Love Has Come
Dec 25, 2022
Text: John 1:1-14
Pastor Jean M. Hansen
We invited the children among us to wear PJ’s to worship as a way to add to today’s festiveness (and also make it easier for families to get here on time.) I admit, I was tempted to wear mine too, but had visions of my purposely too big, and thus comfortable, pajama bottoms ending up around my ankles, causing me to trip while serving Holy Communion and creating a memorable “you will never believe what happened in church today” story. Also, wearing PJ’s might encourage too much relaxation, since the clothes we wear reflect what we are going to do.
For example, had you been one of those unfortunate (crazy) people who went to the Cleveland Browns game yesterday (on Christmas Eve in 5 degrees?), you would have worn 101 layers of clothes and stood the whole time, being unable to bend your arms or legs. In other words, you would have dressed for the occasion.
Clothes may reflect our activity, some would say they make the person, but they do not change who we are. Today’s poetic reading from the Gospel of John reminds us how true that was for Jesus. “And the word became flesh and lived among us, and we have seen his glory….” (vs. 14)
When God put on human flesh, becoming incarnate as Jesus, God did not stop being who God was. It is a concept that both astounds and befuddles us. That’s because it is a cosmic point-of-view; the Word existed in the beginning, participated in creating all that exists, shattering the darkness of chaos. As commentator Aaron Klink notes, “In the beginning are not our wishes, hopes, dreams and plans, but God, and God’s Word, and God’s love toward the world that God chose to create.” (1) That Word became flesh and dwelt among us, full of truth and grace.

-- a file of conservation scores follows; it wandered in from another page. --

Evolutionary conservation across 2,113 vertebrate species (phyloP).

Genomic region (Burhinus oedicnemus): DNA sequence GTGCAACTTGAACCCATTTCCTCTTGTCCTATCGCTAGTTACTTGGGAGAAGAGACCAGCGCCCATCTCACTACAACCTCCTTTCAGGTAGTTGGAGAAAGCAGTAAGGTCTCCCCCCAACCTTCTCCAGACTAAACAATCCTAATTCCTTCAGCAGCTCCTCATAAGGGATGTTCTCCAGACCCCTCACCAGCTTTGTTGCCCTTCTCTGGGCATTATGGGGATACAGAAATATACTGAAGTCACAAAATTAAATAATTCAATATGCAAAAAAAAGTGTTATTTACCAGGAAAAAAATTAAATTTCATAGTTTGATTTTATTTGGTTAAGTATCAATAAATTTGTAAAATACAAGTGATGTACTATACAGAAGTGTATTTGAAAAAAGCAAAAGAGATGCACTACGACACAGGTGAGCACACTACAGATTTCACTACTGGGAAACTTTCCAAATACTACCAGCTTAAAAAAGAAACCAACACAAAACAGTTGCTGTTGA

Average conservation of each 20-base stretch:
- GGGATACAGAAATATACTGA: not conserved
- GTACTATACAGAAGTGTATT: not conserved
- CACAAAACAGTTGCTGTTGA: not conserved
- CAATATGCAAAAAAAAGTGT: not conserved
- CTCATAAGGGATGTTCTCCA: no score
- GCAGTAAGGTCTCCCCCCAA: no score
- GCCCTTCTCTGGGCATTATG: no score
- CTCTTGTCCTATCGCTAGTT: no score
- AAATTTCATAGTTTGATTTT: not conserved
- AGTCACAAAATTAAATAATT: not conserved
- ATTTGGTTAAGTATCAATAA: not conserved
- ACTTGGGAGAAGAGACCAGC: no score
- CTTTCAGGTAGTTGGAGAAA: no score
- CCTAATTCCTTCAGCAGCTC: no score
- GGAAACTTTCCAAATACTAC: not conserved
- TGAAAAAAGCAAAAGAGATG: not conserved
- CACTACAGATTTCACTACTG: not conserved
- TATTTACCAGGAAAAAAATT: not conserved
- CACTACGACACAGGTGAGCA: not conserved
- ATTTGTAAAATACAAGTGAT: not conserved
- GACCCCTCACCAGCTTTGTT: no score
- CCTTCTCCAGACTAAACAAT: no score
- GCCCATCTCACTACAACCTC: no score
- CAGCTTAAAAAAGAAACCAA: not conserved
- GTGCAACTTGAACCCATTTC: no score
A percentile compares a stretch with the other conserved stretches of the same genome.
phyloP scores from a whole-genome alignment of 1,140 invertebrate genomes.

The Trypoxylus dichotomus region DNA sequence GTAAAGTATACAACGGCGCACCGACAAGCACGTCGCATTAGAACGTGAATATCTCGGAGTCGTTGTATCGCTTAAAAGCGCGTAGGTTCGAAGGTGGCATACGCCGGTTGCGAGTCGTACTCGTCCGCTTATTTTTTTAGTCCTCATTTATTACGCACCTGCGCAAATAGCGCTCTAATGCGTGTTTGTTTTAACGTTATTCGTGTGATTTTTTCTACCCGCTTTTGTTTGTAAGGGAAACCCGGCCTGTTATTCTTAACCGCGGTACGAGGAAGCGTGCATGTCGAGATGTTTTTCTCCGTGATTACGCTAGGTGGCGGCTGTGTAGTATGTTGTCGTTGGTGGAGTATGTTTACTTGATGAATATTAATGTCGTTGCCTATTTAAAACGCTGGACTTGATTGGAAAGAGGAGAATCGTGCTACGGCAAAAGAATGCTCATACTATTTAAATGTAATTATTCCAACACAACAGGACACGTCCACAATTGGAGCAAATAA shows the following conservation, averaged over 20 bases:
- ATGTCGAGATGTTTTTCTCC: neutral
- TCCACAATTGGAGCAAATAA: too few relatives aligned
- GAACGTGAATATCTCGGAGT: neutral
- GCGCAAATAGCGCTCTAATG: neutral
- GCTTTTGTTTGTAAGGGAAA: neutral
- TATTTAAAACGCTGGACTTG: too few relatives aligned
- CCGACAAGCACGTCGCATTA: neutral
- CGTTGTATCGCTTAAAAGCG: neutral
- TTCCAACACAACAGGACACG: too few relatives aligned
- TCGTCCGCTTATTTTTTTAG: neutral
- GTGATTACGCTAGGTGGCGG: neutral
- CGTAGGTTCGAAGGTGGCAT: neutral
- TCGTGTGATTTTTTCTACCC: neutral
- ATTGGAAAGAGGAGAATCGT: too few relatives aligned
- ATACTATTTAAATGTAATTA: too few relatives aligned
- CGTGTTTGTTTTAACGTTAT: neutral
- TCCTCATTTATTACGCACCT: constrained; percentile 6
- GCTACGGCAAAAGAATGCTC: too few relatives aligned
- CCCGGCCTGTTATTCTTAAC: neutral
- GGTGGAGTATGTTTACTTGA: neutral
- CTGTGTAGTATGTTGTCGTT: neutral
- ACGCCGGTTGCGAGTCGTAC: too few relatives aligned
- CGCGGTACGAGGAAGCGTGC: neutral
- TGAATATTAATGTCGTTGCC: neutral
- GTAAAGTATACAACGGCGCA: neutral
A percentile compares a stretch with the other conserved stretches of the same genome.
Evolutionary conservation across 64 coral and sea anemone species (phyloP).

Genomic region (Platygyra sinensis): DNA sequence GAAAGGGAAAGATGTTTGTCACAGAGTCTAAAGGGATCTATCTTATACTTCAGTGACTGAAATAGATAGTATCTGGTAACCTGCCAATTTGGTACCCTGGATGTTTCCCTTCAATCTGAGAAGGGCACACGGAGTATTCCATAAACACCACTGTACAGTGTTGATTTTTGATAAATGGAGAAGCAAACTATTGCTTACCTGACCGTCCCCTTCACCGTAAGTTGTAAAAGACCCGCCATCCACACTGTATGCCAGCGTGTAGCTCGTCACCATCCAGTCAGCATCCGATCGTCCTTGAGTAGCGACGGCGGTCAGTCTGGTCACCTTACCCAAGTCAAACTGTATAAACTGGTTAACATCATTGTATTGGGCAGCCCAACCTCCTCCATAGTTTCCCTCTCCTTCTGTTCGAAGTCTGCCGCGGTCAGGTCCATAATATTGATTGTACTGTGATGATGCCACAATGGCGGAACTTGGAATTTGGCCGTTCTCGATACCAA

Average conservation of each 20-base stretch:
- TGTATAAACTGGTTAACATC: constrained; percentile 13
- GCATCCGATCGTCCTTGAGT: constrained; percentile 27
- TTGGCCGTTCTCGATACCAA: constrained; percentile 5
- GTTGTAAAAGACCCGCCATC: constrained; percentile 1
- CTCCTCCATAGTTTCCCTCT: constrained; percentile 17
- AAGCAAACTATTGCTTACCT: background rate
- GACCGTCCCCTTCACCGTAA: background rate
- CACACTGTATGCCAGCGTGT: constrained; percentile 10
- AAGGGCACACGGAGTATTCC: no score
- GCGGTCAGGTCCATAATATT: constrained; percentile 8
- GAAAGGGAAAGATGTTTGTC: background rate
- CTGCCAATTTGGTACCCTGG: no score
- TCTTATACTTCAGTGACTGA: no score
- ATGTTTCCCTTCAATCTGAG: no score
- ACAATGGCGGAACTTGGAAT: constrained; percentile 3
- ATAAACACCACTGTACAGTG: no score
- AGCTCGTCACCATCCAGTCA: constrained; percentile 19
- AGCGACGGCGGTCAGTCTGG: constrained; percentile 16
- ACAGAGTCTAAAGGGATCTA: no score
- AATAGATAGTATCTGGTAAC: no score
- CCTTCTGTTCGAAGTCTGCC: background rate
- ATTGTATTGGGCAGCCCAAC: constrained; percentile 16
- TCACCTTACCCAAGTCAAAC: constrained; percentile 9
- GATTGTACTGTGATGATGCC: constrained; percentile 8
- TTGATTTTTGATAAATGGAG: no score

As ELCA pastor William Flippin describes it, “…the logos (word) became like us and donned a robe of human flesh, experienced the pang of hunger, suffered the trauma of thirst, endured the agony of loneliness, tolerated the shame of nakedness, faced the struggle of poverty, encountered the humiliation of blasphemy, in order that he might reveal to us the splendor of God’s eternal glory. The logos came to display God’s love. (2)
Before today’s Gospel lesson was read we sang two verses of the hymn, “Love Has Come,” which is a simple and yet theologically profound hymn. Listen to the verse we did not sing: “Love has come and never will leave us! Love is life everlasting and free. Love is Jesus within and among us. Love is the peace our hearts are seeking. Love! Love! Love is the gift of Christmas. Love! Love! Praise to you, God on high!” (3)
God dressed in human flesh not to become less, but to be our Savior. God became one of us out of love for us, love that is ours even when we do not receive it and refuse to return it. That is grace, and grace clings to the Word made flesh; it is the Divine essence. Imagine grace as an eternal light that shines in Jesus’ eyes, light that brightens the darkness and cannot be overcome.
Everywhere we look this time of year we see decorative lights – on trees, wreaths, homes and shinning from battery operated candles in windows. We enjoy their beauty, but might we also let the lights remind us how Jesus has become the light in our lives? No doubt, we all have situations, or loved ones have them, that need the Lord’s light. It shines among us now - the true light, that enlightens everyone, that has come into the world.
It is as if an artist painted a bleak picture of a winter scene. It depicted a storm sweeping across the countryside. Over in the corner there was a cabin, but it still looked dead and hopeless. But with one small stroke, that painter dramatically transformed that picture. He took the tip of his brush, dipped it in gold paint, touched one window of the cabin, and the golden glow from that cabin transformed that picture from coldness to invitation to come in, from a picture of death to life, from a picture of gloom to gladness. (4)
That is the effect on our lives and our world that occurred when God put on human flesh in order to be our Savior. The light of grace shines from him, dispersing darkness that threatens but cannot overcome us. Indeed, love has come. AMEN
Feasting on the Word, Year A, Volume 1, David L. Bartlett and Barbara Brown Taylor, editors, pg. 140
“John 1:1-14 – The Word that Walked Around” by William E. Flippin, Dec. 18, 2011
Lyrics of “Love Has Come”, Evangelical Lutheran Worship, #292
“Jesus Came to Be the Light”, by Bob Russell, www.preachingtoday.com